Compared to their legend-enshrining albums, Unknown Pleasures and Closer, plus the deathless anthem Love Will Tear Us Apart , Joy Division’s debut release, the four-track An Ideal For Living EP, was raw and rudimentary. Yet it also showed real promise and served notice that its creators were already on the road to far greater things.
“The feel of jazz with the power of punk”
An Ideal For Living first saw official release on 3 June 1978, but by then it had a chequered history. In fact, its roots can be traced back another 12 months, to the summer of 1977, when Joy Division were still trading under their original name, Warsaw.
Galvanised by catching Sex Pistols’ legendary Manchester shows at both the Lesser Free Trade Hall and the Electric Circus, Warsaw made their live debut (also at the Electric Circus) supporting local punk luminaries Buzzcocks on 29 May 1977. From the beginning they featured vocalist Ian Curtis, guitarist Bernard Sumner and bassist Peter Hook, but hanging onto drummers initially proved problematic. The fledgling band only really took shape after Stephen Morris settled in behind the kit in the late summer of 1977.
Describing their first rehearsal together, at the Abraham Moss Centre in Manchester’s Cheetham Hill, in his book, Unknown Pleasures: Inside Joy Division, Hook recalled, “Steve was an absolute revelation. He had all that power that we were looking for but with a texture we hadn’t heard before. Most drummers just hammer it out, but Steve was playing the drums. You could tell he’d played with a jazz trio previously because he’d somehow combined the feel and intricacy of jazz with the power and energy of punk.”
“A cross between Bowie’s ‘Low’ and Iggy’s ‘The idiot’”
By the time Morris was recruited, Warsaw had made a sketchy first demo with a view to getting more gigs, but they knew they needed a more permanent document of their music. Spurred on by the success of Buzzcocks’ self-released Spiral Scratch EP (which eventually sold over 16,000 copies and landed the group a deal with United Artists), Warsaw, too, thought they could go the DIY route and release a record on their own label.
Financing the project required an element of subterfuge, as Ian Curtis raised the £600 needed to record the EP through a bank loan, saying that he and his wife, Deborah, wanted to use the cash for home improvements. In reality, the band used the money to pay for an all-in deal at Oldham’s Pennine Studios which included the services of the studio’s in-house engineer and the pressing of 1,000 singles with blank sleeves.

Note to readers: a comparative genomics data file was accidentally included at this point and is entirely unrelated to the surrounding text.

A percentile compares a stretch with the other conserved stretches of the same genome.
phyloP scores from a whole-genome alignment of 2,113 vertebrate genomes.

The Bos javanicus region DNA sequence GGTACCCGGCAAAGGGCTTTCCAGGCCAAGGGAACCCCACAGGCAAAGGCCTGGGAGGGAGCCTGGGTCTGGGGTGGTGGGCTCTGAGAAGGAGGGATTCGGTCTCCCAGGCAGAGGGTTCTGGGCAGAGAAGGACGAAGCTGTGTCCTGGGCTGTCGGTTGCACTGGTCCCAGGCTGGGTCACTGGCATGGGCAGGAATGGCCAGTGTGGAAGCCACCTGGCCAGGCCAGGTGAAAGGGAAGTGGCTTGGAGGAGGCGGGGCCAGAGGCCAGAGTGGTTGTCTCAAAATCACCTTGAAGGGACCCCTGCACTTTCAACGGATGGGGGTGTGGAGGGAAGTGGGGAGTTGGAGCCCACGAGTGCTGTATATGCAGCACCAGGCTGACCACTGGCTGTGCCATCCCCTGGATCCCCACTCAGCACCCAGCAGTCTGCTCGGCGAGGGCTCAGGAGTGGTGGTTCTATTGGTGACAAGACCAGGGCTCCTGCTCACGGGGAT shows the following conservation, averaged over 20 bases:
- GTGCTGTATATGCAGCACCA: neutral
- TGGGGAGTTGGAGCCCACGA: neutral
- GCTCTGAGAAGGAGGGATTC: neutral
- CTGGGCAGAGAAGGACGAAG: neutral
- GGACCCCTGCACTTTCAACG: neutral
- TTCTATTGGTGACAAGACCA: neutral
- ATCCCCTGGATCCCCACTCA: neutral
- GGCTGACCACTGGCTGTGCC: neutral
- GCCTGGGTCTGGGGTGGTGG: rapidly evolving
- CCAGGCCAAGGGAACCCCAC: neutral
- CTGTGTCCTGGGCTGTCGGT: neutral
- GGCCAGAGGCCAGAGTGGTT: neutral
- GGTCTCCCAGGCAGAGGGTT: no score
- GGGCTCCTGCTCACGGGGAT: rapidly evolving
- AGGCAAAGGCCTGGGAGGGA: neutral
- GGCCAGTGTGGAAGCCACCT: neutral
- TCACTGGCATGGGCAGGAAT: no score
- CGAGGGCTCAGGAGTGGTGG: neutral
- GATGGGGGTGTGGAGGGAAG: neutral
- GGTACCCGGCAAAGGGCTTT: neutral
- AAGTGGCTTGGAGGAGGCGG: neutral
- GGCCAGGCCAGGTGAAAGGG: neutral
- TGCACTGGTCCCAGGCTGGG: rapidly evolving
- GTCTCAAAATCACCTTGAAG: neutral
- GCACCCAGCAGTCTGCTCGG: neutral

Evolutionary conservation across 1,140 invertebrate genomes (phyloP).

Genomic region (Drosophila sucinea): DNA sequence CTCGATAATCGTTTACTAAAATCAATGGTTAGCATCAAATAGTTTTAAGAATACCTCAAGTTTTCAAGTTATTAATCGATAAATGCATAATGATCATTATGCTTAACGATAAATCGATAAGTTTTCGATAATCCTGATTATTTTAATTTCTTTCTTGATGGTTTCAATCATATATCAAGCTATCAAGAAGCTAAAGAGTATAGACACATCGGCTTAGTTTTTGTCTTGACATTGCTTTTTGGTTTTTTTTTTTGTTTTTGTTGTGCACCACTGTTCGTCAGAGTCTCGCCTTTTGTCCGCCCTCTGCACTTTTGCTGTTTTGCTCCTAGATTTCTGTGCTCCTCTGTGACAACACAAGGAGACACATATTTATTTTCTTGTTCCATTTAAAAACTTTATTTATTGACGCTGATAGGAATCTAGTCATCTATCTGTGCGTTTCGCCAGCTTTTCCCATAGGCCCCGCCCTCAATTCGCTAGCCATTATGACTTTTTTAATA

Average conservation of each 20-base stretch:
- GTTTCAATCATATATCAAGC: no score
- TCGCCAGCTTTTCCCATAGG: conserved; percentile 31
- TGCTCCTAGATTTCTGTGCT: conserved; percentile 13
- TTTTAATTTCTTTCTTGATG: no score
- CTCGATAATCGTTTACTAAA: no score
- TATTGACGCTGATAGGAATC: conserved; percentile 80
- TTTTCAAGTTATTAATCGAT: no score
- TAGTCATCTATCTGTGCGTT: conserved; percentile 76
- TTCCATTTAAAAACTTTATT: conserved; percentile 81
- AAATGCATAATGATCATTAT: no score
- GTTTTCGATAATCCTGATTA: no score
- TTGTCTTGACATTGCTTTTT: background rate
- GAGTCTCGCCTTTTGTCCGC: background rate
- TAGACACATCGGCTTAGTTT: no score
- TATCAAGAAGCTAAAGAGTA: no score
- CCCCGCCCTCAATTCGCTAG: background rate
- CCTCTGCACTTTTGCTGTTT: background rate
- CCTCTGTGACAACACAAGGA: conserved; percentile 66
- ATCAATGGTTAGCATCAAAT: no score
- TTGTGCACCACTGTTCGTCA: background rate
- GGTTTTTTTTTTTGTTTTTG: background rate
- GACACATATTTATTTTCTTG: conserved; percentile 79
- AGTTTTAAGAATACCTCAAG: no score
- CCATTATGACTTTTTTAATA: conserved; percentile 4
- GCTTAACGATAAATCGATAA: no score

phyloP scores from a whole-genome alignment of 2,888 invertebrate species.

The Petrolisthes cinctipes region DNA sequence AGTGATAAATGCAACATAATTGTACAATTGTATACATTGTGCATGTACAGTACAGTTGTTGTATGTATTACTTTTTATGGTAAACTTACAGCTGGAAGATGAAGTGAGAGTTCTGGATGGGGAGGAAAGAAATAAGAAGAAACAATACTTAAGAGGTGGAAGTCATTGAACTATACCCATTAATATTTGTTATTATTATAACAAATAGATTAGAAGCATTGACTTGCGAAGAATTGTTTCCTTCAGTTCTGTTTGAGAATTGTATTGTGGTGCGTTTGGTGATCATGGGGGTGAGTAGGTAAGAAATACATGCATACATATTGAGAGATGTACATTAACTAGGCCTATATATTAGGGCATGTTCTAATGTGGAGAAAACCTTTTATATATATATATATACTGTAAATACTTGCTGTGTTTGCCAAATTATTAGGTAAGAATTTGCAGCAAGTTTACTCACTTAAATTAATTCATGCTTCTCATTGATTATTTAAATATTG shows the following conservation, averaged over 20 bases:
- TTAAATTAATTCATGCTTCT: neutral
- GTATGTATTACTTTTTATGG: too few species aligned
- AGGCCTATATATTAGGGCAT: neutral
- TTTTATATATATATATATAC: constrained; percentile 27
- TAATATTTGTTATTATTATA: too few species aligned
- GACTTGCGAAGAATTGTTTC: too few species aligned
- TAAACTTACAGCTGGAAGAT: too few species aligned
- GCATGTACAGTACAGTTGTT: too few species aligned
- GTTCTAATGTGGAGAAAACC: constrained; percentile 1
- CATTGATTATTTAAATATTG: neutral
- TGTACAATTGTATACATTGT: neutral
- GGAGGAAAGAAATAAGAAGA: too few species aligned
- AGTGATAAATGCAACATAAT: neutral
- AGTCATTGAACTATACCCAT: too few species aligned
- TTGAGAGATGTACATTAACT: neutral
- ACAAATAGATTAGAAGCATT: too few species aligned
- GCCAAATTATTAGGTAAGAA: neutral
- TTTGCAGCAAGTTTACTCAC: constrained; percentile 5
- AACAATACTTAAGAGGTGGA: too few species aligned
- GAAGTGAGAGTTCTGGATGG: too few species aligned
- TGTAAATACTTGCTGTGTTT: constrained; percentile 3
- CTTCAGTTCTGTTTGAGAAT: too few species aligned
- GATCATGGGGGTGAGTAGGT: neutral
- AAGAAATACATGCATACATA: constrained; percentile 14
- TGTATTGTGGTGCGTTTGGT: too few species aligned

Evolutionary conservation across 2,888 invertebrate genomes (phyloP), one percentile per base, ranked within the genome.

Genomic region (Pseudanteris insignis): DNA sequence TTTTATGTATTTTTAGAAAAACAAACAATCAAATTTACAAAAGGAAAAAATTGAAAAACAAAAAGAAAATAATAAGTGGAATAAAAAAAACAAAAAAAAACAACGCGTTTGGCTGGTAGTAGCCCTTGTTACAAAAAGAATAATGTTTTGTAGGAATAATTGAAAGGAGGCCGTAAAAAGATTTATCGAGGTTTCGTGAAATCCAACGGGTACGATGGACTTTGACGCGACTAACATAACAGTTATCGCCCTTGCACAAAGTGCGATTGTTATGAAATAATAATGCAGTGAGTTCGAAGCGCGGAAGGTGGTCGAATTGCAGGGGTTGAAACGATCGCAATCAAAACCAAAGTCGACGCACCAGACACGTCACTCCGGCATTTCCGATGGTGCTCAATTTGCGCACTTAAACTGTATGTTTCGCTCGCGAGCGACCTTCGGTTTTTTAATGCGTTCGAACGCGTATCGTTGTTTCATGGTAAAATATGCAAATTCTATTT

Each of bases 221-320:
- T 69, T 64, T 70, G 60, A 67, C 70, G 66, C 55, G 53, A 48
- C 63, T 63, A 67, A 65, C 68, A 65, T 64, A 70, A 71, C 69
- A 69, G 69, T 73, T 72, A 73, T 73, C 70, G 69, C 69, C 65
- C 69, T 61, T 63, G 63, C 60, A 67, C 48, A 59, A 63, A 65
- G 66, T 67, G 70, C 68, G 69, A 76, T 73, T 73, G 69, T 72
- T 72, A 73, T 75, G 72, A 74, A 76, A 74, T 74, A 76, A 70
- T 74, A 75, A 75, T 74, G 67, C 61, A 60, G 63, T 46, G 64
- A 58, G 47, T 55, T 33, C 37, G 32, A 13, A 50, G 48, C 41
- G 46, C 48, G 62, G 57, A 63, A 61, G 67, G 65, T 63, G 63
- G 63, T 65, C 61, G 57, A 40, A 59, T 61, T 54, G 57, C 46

Early in October 1977, Warsaw headed to the studio. Manchester-based author Paul Morley (then a highly regarded NME writer) had expressed interest in producing, but he failed to show on the day, so the band produced the EP themselves. Though lacking in studio expertise, they knew they wanted An Ideal For Living to reach beyond the three-chord confines of punk.
“The session turned out so easy”
“We decided we wanted something a bit like a cross between [David] Bowie’s Low and Iggy Pop’s The Idiot,” Stephen Morris wrote in his memoir Record Play Pause. “We’d done some research and it seemed the Low drum sound [came about] through putting the snare through a harmoniser. Low’s producer Tony Visconti described the Eventide Harmoniser as a box that ‘fucks with the fabric of time’. Everyone home should have one – but when we asked the engineer, sadly Pennine Studios didn’t!”
Completed in just a matter of hours, An Ideal For Living sounds formative. Typical of a release dating from 1977, Warsaw (the song) and the frenetic Failures are fast punk workouts, whereas Leaders Of Men and the tense, intriguing No Love Lost offer more tangible clues as to where the band would soon be heading. The latter track – which also included a neat, guitar-panning effect – was the pick of the bunch and it was further accentuated by Curtis adding a spoken verse in which he read an extract from holocaust survivor Yehiel De-Nur’s novel, House Of Dolls.